Three Key Consumer Considerations With New Auto Technology

Car Buying

Our taste for new innovations have compressed the adoption cycle and introduced fresh technology into a variety of industries, including automotive. By 2020, will be on the road. Think about it – that’s just three years away. So soon, in fact, that it has snuck up on many of us.

So, what else can we expect? Here are three things to keep an eye on.

More Integrated Tech

From in-car emergency services to fully-autonomous vehicles, there’s no mistaking the fact that we’re seeing in the design, performance, and functionality of today’s vehicles. These heavily-integrated systems work together to enhance the overall driving experience. Normally, they work seamlessly, but if one system fails, another is likely affected. These kinds of issues can be overwhelming, but an awareness of integrated technology systems can keep fear to a minimum when the dashboard warning lights start flashing.

Difficulty & Repair Costs

Because of the complicated, interdependent nature of this new technology, auto technicians are now expected to be electricians and IT troubleshooters as well as mechanics. Those routine repairs previously handled at home by a “do-it-yourselfer” are now turning into fixes that can only be performed in the shop with additional diagnostic assistance. This level of complexity can increase parts pricing, service time, and total, out-of-pocket repair cost. Some of these potential new expenses can be mitigated with the help of a service contract provider. Be advised, though: not all service contract providers cover issues associated with new, advanced technology. Read the fine print to ensure your bases are covered.

Personal Data Sharing

More integrated technology also means a bigger push to link more data to your vehicle. Personal information – such as your home address, age, and driving patterns – can all be used to enhance the in-vehicle experience, as well as the overall driving experience. Automakers are using this data to improve vehicle features, make cars last longer, create custom apps, and so much more. And with the Internet of Things causing the convergence of nearly everything a consumer touches, the auto industry won’t be .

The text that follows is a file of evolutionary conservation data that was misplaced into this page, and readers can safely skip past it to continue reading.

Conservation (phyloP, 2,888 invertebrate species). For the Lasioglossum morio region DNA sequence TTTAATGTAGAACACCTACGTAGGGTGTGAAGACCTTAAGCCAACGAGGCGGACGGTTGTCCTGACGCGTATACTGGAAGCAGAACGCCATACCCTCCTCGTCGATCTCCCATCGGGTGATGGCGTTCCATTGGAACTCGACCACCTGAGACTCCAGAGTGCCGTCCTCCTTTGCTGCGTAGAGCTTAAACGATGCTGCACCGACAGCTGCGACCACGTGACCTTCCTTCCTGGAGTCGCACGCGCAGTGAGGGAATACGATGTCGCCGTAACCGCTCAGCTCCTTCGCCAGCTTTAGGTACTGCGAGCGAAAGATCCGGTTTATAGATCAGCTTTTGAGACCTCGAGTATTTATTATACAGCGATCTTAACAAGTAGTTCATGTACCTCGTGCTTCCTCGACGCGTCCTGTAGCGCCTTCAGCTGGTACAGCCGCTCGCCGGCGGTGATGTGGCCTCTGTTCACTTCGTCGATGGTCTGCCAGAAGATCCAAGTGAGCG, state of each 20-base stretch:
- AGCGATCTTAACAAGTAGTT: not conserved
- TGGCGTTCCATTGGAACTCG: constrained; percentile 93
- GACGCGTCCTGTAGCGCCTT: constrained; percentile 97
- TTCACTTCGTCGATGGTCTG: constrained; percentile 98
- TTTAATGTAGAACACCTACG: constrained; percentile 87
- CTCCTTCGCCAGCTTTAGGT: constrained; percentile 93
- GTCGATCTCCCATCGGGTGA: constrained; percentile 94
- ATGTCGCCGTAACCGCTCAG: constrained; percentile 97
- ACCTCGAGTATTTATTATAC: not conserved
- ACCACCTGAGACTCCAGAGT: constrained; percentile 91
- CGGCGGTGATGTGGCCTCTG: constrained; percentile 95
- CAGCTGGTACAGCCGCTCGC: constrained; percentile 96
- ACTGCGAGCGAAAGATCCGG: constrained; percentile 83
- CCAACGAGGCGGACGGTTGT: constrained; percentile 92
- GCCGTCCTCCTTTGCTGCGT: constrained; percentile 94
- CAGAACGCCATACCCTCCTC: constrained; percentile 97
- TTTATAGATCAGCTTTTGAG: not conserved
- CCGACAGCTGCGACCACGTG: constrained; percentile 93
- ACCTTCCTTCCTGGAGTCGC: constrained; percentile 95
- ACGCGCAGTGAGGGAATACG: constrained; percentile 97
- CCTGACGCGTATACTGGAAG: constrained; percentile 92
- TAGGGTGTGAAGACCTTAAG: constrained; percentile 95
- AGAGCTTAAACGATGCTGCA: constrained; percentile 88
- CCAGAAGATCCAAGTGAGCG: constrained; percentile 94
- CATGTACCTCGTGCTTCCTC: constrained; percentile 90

It’s sometimes said “you are what you drive.” With all the technology, functionality, integration, and personalization available in vehicles today, this adage is not only truer than ever, but it also takes on a whole new meaning. New technology is changing the way we drive, and impacting the way we experience vehicle ownership more than ever. By keeping these three things in mind, consumers can prepare for the shifts they’re seeing in the auto industry, and be ready to embrace change as quickly as it comes.

Scott McLaren is the Chief Marketing Officer of Fortegra with a background in business and communications. He once flew the Saturn VUE Lightship and awarded a Saturn Sky to Travis Pastrana for the first double back flip in the history of the X Games.

About The Author

Scott McLaren is the Chief Marketing Officer of Fortegra where he helped spearhead the company's relaunch and integration of subsidiary companies for a more cohesive and vertical organization. Prior to joining the Fortegra and Automoblog family, Scott served as Director of Global Customer Relationship Management and Digital Marketing at GM, where he defined and promoted CRM capabilities, customer center initiatives, and digital marketing strategies for GM in the global market. Scott has a bachelor's degree in Communications from the University of Michigan, an MBA from the University of Phoenix, and has assisted advisory boards for the likes of Google and the Society of Digital Agencies.

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